Archive for February, 2017


more about Desalination

About 884 million people in the world have no access to drinking water and many countries are either importing large quantities of food or supporting agricultural produce outside the country there by throwing food security outside the country. By 2025 this number will touch 4 billion. Can not imagine countries without water!! This is especially so with Gulf and MENA countries. As on today nearly 70 million tones worth of food grains are imported by these countries and the number is growing with exponential growth of population. Apparently this increase is related to lack of fresh water, groundwater as well as surface water in these countries. The rainfall is scanty and thus there is no source to recharge the aquifers. Many aquifers, to enhance the problem further, are trans-boundary in nature ad hence there is always war for water. As it has been said, the future war will be fought for water and not for power or territory. For example, the Saq Ram sandstone aquifer shared between Saudi Arabia and Jordan; the Umm er Raduma Eocene limestone aquifer shared between Saudi Arabia, Bahrain, Qatar, Kuwait and Oman. These are formation-waters and once the aquifer is emptied, no more water can be withdrawn from it. Here is a rat race!!! Wo will draw excess water to support their needs……not only for domestic but for irrigation purpose? According to the world Commission on Water, the global demand for fresh water will in crease by 50% over the next 30 years from the present consumption. Several Gulf and MENA countries have put in place desalination plants to meet fresh water demand for domestic and irrigation purposes. But utilizing fossil fuel based energy for desalination is not a viable and economic solution. Fresh water cost generated by desalination is very expensive and normal person can not afford to purchase it. Further, this process emits large CO2 that is detrimental to the world. In fact countries are fighting for stabilizing CO2 in the atmosphere. A viable technology has to be developed to generate fresh water from the ses through desalination using energy that is cost effective and renewable and green. The Gulf and MENA countries have huge untapped geothermal energy source(s) that can be utilized for desalination. Countries like, Saudi Arabia, Yemen, Eritrea, Kuwait, Libya, Egypt, Oman, Bahrain can use geothermal energy for desalination process there by controlling CO2 emissions from the desalination plants as well as from the power plants. Thus the future of the above countries depends on the availability of fresh water.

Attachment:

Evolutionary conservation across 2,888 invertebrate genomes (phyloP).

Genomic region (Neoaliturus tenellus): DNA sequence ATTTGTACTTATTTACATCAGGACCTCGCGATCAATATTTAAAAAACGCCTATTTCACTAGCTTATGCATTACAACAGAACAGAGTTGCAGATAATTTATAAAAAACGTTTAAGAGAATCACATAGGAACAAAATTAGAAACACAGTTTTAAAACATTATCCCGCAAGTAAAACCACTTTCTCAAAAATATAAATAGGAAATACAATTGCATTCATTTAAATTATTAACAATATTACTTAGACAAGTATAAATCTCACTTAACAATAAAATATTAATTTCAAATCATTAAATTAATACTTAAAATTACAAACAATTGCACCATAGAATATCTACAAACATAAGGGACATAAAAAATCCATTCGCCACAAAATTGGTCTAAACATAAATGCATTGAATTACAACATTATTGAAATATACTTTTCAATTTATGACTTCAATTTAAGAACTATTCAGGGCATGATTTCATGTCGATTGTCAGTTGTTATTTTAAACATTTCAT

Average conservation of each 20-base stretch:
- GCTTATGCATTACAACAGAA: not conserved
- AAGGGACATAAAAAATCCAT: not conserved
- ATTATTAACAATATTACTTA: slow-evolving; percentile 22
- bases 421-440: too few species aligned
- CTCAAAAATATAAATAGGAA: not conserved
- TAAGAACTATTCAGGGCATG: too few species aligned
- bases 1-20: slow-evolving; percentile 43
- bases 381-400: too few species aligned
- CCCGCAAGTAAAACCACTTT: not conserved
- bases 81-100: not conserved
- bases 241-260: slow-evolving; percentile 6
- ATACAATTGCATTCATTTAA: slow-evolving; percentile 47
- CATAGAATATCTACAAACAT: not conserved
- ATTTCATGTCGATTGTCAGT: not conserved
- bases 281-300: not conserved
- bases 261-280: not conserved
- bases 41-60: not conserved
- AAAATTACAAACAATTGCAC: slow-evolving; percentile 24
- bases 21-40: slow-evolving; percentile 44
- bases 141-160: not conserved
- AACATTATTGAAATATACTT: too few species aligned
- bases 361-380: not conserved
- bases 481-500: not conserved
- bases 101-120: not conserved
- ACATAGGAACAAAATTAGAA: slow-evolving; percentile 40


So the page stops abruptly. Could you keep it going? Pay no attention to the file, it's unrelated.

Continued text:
Agriculture, for example contributes 3% to the GDP of these countries, and because of lack of water, food imports in these countries have increased from 30 million tonnes in 2000 to greater than 70 million tonnes in 2010 and is poised to cross 100 million tonnes by 2020. For example, due to severe water scarcity, Saudi Arabia has increased its food imports from 1.9 in 2012 to 3.02 million in 2014. The annual per-capita water supply has drastically reduced from 3300 cubic metres in 1960 to less than 500 cubic metres. Not only for the Gulf and MENA countries, the entire world has to depend on sea for water. Geothermal energy is cost effective and by using this energy the cost of desalinated water could be brought down to < 3 cents / m3. Now that EGS is maturing with advancement made in drilling technology (plasma drilling will be the future technology) all the countries can be self-sufficient in food and water. Countries have to open and come out of its oil-gas glass house and start implementing new desalination process using geothermal energy. ( for more information read “ Desalination of Seawater using Geothermal Energy to Meet Future Fresh Water Demand of Saudi Arabia in Water Resources Management in J. Water Resources Management. At present 33 desalination plants are in operation in Saudi Arabia and more than this umber is operating in the Gulf countries around the Persian Gulf. With the government subsidy the cost of desalinated water is 3 US cents/ cubic metre which is far less than the average cost levied by the countries in the world which is 6 US$/cubic meter. If the government subsidy is removed, then the cost will be double the world average. Besides domestic and agricultural sectors, energy sector too needs fresh water. For example the world energy sector in 2010 consumed 583 billion cubic metres of water. According to the report published by the International Energy Agency, this consumption is expected to rise by 85% in 2030. Apparently there will be water crowding in the world and political conflicts since many aquifers and surface water bodies in the Gulf and MENA countries are trans-boundary in nature. The high water consumers in the power sector are fossil fuel based power plants and nuclear powered plants. Further water is required to irrigate crops to support biofuels based power plants. Solar photo voltaic (solar pv) panels too need water for cleaning and to maintain efficiency, especially in countries like Saudi Arabia. Desalination plants in many countries are working on solar based power, at 20% efficiency (maximum) and generating about 5000 cubic meter / day of fresh water. Water requirement for geothermal power plants are low and these power plants can generate fresh water as well. In Gulf countries, the most important support system that water resources can give to the country is in agricultural sector. The country needs water for agricultural activities, especially for growing staple food wheat and barley. Average per-capita consumption of wheat bread is 241 g per day. Saudi Arabia’s wheat consumption in MY 2013-2014 was 3.25 million metric tones. Due to shortage of fresh water for irrigation, the Govt. has banned wheat cultivation now and the imports have gone up to over 3 million metric tones from 1.9 million metric tones. This is disastrous to any country that puts its food security outside its boundary. Water stressed situation can be mitigated through developing its geothermal. Saudi Arabia, in fact all the countries around the Red Sea have copious geothermal resources, that are under developed, due to the active tectonic and magmatic activities of the Red Sea. The Harrats along the Arabian shield covered several active drainage systems and thus the paleochannels along the cost have supported high temperature hydrothermal systems with surface temperatures exceeding 90 °C with heat flow values exceeding 95 mW/m2. The bottom hole temperatures recorded in certain oil wells along the Red Sea coast and Suez Gulf varies from 120 to 260 °C. The Red Sea is currently is an active spreading ridge. It has been reported that the estimated power generating capacity of the hydrothermal systems associated with the Harrats is of the order of 173 x 106 kWh/ 1km2 of Harrat. Assuming that about 10 % of energy is extractable from the 90,000 km2 of the Harrats, an amount of 200 x 106 kWh of electric power can be generated from the hydrothermal systems associated with the Harrats. Besides the hydrothermal systems, the Arabian shield region hosts large volumes of high heat generating granites and the estimated power that can be generated from these granites using EGS technology is about 120 x 106 terawatt hour. This geothermal heat can be utilized for membrane distillation process (MD) while other desalination methods like multi effect distillation (MED), multi stage flash. Electro dialysis reversal (EDR) and vapour compression can utilize power generated from the geothermal resources along the Red Sea. The process involves circulation of hot water (temperature of about 60 °C) through a heat exchanger to heat seawater and decrease pressure to vaporise the water in a multi stage chamber. To generate large volume of desalinated water, the heated hot water is circulated to heat several chambers containing seawater through a method known as MED-MSF. In the case of geothermal systems where the temperatures are > 150 °C, power can be generated through binary technology that can be utilized by the desalination companies. About 80m3/h of fresh water can be generated through this process and 470 kwh of electricity can also be cogenerated. The advantage is here is to use multiple desalination methods to using geothermal power and the electricity cogenerated from this process. The estimated cost of desalinated water is about 1.5 euro/m3.